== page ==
The vast majority of open-source software packages are released under licenses that grant users certain rights and impose certain obligations (e.g., preserving accurate attribution of the source code). These licenses are made possible legally by software authors asserting their copyright in their code.
Basecamp has had one foot in the cloud for well over a decade, and HEY has been running there exclusively since it was launched two years ago. Renting computers is (mostly) a bad deal for medium-sized companies with stable growth. The savings promised in reduced complexity never materialized.
Until a few weeks ago, Notado had been quietly running on a Digital Ocean Kubernetes cluster. One of the nice things about deploying Rust services is the low resource usage footprint, but unfortunately that doesn’t really mean anything if you make lazy infrastructure choices.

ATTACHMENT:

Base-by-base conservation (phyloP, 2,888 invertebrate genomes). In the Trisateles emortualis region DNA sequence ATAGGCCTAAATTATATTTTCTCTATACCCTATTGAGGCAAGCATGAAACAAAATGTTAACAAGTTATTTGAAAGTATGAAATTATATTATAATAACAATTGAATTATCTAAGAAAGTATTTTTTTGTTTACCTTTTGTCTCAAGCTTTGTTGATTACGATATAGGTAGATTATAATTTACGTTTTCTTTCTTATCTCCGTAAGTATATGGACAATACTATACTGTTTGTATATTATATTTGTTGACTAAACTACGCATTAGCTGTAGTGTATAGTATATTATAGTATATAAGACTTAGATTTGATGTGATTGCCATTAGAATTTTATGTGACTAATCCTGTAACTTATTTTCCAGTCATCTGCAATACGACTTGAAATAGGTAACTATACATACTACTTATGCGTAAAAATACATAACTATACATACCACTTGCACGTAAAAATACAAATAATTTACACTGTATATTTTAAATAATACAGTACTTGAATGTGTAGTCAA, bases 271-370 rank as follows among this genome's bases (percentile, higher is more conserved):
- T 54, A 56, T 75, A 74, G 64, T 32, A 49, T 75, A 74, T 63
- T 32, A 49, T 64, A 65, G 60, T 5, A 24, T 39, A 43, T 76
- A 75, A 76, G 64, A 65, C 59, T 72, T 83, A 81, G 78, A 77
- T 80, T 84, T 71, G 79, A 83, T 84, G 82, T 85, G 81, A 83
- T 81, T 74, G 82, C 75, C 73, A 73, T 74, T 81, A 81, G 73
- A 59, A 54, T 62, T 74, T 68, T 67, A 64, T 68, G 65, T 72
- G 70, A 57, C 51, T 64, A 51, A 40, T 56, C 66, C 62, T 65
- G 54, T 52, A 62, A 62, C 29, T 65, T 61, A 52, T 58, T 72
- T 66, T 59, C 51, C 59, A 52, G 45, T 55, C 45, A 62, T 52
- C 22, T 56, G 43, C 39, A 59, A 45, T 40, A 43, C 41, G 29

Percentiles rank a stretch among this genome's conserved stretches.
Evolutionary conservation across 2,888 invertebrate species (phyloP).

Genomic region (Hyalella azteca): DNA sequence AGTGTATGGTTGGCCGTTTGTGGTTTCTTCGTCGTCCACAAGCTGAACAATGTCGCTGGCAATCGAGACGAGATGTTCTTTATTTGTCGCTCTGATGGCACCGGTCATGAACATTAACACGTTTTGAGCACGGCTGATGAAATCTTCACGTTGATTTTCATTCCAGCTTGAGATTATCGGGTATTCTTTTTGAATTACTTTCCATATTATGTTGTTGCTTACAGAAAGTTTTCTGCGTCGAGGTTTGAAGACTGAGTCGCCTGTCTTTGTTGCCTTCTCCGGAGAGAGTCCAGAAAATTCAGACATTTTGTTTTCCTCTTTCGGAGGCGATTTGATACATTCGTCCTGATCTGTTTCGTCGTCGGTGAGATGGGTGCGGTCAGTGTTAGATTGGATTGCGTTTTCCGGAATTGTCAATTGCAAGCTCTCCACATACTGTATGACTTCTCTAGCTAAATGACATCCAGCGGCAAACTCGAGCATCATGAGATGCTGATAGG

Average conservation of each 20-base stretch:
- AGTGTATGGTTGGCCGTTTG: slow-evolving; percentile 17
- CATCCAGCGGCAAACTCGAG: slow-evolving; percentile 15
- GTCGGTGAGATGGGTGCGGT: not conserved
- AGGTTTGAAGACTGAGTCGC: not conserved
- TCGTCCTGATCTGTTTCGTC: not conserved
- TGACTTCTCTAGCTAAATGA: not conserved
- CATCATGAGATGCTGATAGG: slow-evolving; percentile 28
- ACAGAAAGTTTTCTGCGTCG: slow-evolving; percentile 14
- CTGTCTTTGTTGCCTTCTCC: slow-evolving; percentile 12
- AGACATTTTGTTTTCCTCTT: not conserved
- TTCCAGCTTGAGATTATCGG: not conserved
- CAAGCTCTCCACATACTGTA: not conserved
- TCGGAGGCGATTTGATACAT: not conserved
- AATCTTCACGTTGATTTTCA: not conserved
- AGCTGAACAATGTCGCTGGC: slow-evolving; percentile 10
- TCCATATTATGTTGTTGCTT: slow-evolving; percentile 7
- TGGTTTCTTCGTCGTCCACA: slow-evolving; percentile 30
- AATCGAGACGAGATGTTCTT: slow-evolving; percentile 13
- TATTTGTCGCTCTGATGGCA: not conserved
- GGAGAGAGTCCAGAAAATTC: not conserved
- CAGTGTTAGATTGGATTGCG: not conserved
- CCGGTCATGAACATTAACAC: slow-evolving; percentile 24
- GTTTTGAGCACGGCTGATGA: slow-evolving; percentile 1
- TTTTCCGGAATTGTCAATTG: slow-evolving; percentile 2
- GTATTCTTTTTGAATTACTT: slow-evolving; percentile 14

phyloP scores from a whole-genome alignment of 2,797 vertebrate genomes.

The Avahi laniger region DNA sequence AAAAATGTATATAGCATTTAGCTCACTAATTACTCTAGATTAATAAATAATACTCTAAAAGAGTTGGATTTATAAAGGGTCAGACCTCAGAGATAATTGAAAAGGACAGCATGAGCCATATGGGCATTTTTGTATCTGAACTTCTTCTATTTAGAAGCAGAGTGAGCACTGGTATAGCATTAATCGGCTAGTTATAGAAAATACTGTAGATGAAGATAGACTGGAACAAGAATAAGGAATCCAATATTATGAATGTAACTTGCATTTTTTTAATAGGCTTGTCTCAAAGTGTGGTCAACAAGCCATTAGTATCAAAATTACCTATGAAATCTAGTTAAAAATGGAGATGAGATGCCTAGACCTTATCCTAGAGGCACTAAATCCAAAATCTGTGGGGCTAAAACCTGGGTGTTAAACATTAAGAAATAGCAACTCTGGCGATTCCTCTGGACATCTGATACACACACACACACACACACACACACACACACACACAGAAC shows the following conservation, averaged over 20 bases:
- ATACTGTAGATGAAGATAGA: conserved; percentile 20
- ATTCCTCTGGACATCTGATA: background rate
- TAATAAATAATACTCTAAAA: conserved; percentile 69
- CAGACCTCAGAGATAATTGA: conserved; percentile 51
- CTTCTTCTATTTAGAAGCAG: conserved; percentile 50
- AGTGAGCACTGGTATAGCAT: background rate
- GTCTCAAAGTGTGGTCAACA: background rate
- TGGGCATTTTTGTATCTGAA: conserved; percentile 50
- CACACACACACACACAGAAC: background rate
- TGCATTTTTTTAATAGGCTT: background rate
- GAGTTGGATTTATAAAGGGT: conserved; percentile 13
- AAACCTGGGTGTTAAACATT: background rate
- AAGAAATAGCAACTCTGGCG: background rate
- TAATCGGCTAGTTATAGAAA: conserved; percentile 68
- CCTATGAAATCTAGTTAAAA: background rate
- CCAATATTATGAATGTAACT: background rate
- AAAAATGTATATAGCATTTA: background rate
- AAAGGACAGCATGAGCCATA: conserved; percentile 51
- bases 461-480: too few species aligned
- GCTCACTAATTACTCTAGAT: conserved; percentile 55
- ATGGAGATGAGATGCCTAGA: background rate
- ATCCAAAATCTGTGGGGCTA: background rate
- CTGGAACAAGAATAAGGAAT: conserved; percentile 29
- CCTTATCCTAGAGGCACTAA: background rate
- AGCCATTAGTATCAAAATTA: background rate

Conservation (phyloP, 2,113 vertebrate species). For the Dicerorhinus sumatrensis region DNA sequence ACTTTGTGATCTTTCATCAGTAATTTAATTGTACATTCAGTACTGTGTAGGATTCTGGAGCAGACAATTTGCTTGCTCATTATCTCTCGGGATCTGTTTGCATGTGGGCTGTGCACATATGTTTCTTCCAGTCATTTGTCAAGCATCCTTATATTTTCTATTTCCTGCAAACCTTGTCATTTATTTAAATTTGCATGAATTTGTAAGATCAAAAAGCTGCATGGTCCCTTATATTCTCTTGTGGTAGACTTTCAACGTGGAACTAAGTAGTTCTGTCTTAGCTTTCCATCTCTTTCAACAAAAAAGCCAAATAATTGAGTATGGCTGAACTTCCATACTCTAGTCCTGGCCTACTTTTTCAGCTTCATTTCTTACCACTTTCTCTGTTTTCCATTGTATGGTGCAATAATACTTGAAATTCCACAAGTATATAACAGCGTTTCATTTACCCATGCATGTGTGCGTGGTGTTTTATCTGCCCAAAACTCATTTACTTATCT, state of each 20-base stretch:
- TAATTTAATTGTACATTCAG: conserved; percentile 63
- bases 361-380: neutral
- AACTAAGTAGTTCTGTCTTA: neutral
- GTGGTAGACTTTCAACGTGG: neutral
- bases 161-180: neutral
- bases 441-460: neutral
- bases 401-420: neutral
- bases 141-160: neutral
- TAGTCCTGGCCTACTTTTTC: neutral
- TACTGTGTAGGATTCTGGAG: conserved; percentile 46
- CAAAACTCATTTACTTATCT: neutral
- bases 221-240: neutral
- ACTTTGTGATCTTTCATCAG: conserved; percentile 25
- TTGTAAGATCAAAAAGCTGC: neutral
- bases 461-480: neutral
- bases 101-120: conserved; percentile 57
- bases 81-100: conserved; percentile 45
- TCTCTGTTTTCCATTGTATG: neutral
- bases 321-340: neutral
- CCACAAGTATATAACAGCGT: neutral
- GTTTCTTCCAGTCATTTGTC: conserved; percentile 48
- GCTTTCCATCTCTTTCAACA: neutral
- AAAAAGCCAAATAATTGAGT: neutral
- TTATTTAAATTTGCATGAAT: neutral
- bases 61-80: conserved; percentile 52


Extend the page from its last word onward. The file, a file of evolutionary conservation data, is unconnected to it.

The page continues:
Although APIs are the lifeblood of so many software applications today, the impact on their dependencies when they break can often be overlooked. And while full outages can have a more widespread and obvious impact across a user base, breaking changes to an API’s contract can be just as impactful – and much more difficult to resolve.
There are quite a few important open-source advantages over proprietary “closed-source” software solutions, depending on who’s using (or working on) them. If you're considering OSS, make the most of the valuable benefits of open-source software we cover in this article.
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